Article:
The doctors at MD Anderson not only diagnosed my mother's stage III breast cancer. They also diagnosed a heart condition that may have become quite serious had it not been found early.
In a previous Cancerwise post, I mentioned that my mom developed edema, a condition that caused her lower legs and feet to swell after her first Taxol chemotherapy treatment. This did subside, but we soon learned that once a side effect goes away, you shouldn't believe it's gone for good. The swelling came back a couple of weeks later with vengeance.
My mom's oncologist, Sharon Giordano, M.D., watched the edema closely. Taxol can cause swelling but Dr. Giordano said it's rarely this extreme. She and her pharmacist thought this might have to do with Mom's blood pressure medicine and referred Mom back to Edward Yeh, M.D., chair of Cardiology at MD Anderson.
The Department of Cardiology is uniquely equipped to handle patients with every kind of cardiovascular issue. Some patients without cancer even come here to get their heart problems treated.
Addressing heart valve leakage and kidney complications
Mom and I were impressed with Dr. Yeh and his nurse practitioner, Sheryl Murphy. They explained some of Mom's heart valves have a minor leakage called regurgitation. The excess fluid builds up and causes swelling in the extremities.
Since so much fluid is pumped into the body during chemotherapy, they prescribed a diuretic to help my mother expel this seepage. To us, this sounded like a fine solution. That is, until we went back to Dr. Giordano, who found that Mom's kidneys needed more fluid.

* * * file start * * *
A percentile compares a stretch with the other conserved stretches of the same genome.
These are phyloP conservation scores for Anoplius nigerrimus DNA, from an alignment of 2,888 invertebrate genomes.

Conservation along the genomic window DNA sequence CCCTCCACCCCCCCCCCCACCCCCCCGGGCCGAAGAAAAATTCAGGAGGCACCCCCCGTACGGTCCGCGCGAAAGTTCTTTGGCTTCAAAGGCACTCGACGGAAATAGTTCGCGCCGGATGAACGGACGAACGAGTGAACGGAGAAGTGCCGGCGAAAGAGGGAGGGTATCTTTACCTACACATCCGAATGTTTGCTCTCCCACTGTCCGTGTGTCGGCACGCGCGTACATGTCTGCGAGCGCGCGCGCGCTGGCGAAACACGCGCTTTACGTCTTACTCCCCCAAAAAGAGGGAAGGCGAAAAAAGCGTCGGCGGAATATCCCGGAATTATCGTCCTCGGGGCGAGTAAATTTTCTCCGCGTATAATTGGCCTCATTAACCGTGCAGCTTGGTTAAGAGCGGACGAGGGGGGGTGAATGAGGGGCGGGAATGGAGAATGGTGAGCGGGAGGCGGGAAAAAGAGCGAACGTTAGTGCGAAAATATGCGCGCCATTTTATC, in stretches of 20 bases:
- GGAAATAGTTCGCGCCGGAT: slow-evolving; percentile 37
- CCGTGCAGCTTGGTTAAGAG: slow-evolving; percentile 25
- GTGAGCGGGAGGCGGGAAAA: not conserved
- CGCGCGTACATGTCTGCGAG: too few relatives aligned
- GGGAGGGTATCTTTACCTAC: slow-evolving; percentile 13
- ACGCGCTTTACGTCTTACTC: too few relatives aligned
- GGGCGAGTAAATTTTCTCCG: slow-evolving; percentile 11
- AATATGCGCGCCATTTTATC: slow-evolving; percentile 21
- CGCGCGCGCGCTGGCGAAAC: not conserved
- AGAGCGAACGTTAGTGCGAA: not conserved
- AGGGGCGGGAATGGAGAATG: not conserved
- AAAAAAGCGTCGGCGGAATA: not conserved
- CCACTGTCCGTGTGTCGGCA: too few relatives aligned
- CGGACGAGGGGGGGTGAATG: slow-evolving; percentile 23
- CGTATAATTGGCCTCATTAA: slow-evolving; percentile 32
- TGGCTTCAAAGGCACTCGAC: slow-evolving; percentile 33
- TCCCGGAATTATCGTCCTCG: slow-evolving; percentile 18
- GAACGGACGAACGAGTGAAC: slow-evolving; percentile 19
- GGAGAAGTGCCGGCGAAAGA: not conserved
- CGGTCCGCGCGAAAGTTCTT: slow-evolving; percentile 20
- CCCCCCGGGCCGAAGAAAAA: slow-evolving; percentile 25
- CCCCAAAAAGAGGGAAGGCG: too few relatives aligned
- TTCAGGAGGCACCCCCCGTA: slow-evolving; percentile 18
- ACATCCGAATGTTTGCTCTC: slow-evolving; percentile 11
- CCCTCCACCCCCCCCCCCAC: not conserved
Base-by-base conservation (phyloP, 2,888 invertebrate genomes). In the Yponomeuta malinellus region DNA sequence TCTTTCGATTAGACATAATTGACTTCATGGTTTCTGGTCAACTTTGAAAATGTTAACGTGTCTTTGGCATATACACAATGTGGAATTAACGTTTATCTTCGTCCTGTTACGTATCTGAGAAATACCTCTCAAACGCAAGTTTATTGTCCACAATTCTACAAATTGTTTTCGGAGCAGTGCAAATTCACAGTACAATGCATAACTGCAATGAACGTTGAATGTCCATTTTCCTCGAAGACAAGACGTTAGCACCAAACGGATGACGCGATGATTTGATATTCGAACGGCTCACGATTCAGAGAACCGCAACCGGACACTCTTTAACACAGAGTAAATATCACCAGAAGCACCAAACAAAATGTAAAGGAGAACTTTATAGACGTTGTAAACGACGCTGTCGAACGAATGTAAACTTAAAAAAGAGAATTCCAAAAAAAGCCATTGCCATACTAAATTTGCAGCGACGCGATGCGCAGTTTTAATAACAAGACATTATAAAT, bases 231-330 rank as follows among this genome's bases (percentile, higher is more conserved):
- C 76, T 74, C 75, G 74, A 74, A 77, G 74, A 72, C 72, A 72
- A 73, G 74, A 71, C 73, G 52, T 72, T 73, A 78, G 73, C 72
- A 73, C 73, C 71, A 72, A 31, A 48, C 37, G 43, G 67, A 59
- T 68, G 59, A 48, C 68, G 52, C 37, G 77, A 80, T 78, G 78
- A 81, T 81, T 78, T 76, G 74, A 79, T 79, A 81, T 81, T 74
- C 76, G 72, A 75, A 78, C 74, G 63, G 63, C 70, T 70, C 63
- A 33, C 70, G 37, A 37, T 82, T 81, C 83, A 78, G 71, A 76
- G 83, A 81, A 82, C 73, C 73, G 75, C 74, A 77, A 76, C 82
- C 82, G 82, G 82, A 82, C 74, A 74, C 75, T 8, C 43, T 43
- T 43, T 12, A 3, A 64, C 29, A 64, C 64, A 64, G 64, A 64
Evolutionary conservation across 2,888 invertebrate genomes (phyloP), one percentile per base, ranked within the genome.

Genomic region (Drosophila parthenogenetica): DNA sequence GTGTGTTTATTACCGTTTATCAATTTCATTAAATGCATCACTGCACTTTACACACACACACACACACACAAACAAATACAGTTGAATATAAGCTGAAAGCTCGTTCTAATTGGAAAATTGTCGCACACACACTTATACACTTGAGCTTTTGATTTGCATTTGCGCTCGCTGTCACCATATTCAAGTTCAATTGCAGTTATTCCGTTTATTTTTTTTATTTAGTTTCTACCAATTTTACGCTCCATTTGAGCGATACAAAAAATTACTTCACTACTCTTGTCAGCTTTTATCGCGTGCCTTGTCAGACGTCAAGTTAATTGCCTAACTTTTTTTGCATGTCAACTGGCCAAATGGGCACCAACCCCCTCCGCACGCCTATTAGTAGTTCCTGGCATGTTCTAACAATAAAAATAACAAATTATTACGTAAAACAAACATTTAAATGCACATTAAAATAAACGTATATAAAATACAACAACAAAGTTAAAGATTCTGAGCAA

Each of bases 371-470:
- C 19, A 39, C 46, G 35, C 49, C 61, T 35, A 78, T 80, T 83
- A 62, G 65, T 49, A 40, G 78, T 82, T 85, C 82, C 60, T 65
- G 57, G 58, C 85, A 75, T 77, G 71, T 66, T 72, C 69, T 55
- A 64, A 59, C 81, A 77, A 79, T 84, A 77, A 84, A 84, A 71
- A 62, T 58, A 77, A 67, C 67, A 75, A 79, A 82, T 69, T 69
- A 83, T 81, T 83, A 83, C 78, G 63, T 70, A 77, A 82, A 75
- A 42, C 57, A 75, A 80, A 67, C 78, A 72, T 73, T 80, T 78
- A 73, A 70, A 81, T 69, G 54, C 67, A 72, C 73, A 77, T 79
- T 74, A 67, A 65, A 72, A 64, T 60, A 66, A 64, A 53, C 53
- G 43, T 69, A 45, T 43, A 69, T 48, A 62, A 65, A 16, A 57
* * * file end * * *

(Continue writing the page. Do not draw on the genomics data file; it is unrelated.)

Basically, Mom needed more fluid for her kidneys and fluid drained for her heart, so a strong diuretic like the one Dr. Yeh prescribed is out of the question.
Why a multidisciplinary approach to cancer is best
What's great about MD Anderson is all their doctors can pull up a patient's chart anywhere in the hospital. Dr. Giordano's team talked with Dr. Yeh's team and found a happy medium for my mom's heart and kidneys before we even finished our appointment with Dr. Giordano. They will both continue to watch closely and discuss as a team should anything need to change.
As my mom and I are learning, it's important to go to a place like MD Anderson that can treat all your ailments when you're getting treated for cancer. Even if those health conditions don't seem related to cancer at all, I'm finding it all ties together. And, even if you don't realize you have those ailments before you have cancer, it's best to go to a place that can diagnose them and take care of them.
After all, as my mom and I have discovered, you never know what new health issues you might encounter during cancer treatment.